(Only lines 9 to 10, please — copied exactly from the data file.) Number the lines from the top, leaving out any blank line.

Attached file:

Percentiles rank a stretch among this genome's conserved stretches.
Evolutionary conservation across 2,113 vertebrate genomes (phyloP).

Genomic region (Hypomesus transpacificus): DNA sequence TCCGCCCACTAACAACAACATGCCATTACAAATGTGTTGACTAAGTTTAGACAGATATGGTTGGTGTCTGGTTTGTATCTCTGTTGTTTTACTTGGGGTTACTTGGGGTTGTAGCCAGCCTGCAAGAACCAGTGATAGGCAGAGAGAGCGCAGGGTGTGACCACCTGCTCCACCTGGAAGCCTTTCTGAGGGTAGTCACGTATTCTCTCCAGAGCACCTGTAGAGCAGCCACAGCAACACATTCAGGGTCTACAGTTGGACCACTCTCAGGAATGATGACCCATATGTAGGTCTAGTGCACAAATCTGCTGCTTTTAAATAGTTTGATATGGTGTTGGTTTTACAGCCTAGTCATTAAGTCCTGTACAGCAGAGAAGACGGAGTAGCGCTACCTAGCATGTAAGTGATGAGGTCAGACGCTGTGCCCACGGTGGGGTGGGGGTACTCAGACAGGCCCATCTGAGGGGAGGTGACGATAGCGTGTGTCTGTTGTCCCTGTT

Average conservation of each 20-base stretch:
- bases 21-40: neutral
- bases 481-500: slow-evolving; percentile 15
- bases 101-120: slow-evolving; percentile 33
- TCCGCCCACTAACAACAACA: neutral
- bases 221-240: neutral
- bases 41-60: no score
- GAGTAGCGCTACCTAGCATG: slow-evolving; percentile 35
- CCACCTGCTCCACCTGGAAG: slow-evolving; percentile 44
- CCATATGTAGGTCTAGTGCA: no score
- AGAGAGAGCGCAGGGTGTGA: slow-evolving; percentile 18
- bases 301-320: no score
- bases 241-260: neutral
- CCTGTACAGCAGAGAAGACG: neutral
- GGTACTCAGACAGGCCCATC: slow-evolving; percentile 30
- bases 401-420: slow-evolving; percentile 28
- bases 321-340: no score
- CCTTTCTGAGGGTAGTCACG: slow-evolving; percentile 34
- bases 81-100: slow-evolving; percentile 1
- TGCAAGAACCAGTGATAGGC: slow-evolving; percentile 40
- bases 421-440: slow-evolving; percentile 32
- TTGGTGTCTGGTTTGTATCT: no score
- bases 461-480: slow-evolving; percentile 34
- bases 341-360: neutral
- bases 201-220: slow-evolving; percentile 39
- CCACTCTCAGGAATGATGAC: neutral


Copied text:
- bases 221-240: neutral
- bases 41-60: no score